Among the first clinical symptoms of the SARS-CoV-2 infection is olfactory–gustatory deficit; this continues for weeks and, in some cases, can be persistent. We prospectively evaluated 162 patients affected by COVID-19 using a visual analogue scale (VAS) for nasal and olfactory–gustatory symptoms. Patients were checked after 7, 14, 21, 28, 90, and 180 days. A total of 118 patients (72.8%) reported an olfactory VAS < 7 at baseline (group B), and 44 (27.2%) reported anosmia (VAS ≥ 7) (group A) and underwent the Brief Smell Identification Test (B-SIT) and Burghart Taste Strips (BTS) to quantify the deficit objectively and repeated the tests to confirm the sense recovery. Group A patients showed B-SIT anosmia and hyposmia in 44.2% and 55.8% of cases, respectively. A total of 88.6% of group A patients reported ageusia with VAS ≥ 7, and BTS confirmed 81.8% of ageusia and 18.2% of hypogeusia. VAS smell recovery was recorded starting from 14 days, with normalization at 28 days. The 28-day B-SIT score showed normosmia in 90.6% of group A patients. The mean time for full recovery (VAS = 0) was shorter in group B (22.9 days) than in group A (31.9 days). Chemosensory deficit is frequently the first symptom in patients with COVID-19, and, in most cases, recovery occurs after four weeks.

Long-term subjective and objective assessment of smell and taste in COVID-19 / Ciofalo, A.; Cavaliere, C.; Masieri, S.; Di Chicco, A.; Fatuzzo, I.; Lo Re, F.; Baroncelli, S.; Begvarfaj, E.; Adduci, A.; Mezzaroma, I.; Mastroianni, C. M.; de Vincentiis, M.; Greco, A.; Zamai, L.; Artico, M.. - In: CELLS. - ISSN 2073-4409. - 11:5(2022). [10.3390/cells11050788]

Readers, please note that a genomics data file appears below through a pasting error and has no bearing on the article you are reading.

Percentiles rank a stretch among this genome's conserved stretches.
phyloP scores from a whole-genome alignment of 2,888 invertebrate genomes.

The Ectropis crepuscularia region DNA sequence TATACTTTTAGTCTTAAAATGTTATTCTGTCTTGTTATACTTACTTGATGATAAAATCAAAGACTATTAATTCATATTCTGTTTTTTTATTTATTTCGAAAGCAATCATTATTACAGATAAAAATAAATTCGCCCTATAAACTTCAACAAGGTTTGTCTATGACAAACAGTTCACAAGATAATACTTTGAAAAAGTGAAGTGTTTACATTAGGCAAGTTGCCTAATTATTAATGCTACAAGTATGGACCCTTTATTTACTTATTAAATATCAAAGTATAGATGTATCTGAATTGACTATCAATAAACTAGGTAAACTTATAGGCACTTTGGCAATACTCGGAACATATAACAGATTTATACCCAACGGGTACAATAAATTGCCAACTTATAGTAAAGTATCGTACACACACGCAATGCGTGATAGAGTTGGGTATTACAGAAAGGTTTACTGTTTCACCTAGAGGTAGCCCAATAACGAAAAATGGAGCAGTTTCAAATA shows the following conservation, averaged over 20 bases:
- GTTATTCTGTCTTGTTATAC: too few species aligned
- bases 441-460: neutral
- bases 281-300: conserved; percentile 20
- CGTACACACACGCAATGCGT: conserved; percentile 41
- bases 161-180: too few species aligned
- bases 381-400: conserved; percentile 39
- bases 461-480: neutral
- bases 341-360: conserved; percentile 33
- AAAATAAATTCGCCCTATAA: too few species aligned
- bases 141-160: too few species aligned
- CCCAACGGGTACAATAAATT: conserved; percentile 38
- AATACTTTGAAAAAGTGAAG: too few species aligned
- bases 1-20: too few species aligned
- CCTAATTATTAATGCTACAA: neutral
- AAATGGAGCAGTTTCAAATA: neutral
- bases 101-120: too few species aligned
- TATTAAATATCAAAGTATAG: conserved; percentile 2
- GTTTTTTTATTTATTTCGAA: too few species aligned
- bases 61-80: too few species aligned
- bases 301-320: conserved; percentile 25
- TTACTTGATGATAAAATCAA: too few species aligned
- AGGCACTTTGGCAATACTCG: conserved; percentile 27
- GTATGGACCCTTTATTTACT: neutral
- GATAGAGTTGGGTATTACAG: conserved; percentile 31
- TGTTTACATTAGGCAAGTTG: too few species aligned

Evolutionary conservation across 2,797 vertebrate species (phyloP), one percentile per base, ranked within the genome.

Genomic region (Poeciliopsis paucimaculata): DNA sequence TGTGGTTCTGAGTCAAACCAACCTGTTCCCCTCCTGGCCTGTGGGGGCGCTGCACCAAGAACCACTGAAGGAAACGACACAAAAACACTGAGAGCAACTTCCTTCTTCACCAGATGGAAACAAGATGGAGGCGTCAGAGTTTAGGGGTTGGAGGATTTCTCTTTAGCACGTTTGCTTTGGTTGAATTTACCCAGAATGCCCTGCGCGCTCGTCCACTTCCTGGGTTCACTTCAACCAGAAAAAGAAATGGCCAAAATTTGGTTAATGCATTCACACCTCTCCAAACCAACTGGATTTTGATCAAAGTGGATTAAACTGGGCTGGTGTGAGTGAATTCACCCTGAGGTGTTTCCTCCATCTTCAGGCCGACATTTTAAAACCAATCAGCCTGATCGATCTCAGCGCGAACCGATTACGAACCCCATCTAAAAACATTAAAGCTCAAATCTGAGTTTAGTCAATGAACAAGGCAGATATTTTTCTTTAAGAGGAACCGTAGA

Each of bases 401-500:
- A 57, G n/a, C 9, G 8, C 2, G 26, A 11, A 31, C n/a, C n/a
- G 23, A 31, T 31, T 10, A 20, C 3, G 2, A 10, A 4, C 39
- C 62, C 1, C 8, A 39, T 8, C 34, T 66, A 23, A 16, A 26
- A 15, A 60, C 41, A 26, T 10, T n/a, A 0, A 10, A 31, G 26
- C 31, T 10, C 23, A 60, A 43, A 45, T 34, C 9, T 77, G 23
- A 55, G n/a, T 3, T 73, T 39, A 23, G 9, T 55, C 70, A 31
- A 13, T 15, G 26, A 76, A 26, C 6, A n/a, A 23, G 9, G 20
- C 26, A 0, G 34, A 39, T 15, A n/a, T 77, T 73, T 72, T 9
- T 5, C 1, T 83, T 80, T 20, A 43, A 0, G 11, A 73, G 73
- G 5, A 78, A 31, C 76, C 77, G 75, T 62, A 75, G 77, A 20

Long-term subjective and objective assessment of smell and taste in COVID-19

Ciofalo A.
Primo
;
Cavaliere C.
Secondo
;
Masieri S.;Fatuzzo I.;Lo Re F.;Begvarfaj E.;Adduci A.;Mezzaroma I.;Mastroianni C. M.;de Vincentiis M.;Greco A.;Artico M.
Ultimo
2022

Abstract

Among the first clinical symptoms of the SARS-CoV-2 infection is olfactory–gustatory deficit; this continues for weeks and, in some cases, can be persistent. We prospectively evaluated 162 patients affected by COVID-19 using a visual analogue scale (VAS) for nasal and olfactory–gustatory symptoms. Patients were checked after 7, 14, 21, 28, 90, and 180 days. A total of 118 patients (72.8%) reported an olfactory VAS < 7 at baseline (group B), and 44 (27.2%) reported anosmia (VAS ≥ 7) (group A) and underwent the Brief Smell Identification Test (B-SIT) and Burghart Taste Strips (BTS) to quantify the deficit objectively and repeated the tests to confirm the sense recovery. Group A patients showed B-SIT anosmia and hyposmia in 44.2% and 55.8% of cases, respectively. A total of 88.6% of group A patients reported ageusia with VAS ≥ 7, and BTS confirmed 81.8% of ageusia and 18.2% of hypogeusia. VAS smell recovery was recorded starting from 14 days, with normalization at 28 days. The 28-day B-SIT score showed normosmia in 90.6% of group A patients. The mean time for full recovery (VAS = 0) was shorter in group B (22.9 days) than in group A (31.9 days). Chemosensory deficit is frequently the first symptom in patients with COVID-19, and, in most cases, recovery occurs after four weeks.
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Utilizza questo identificativo per citare o creare un link a questo documento: https://hdl.handle.net/11573/1619736
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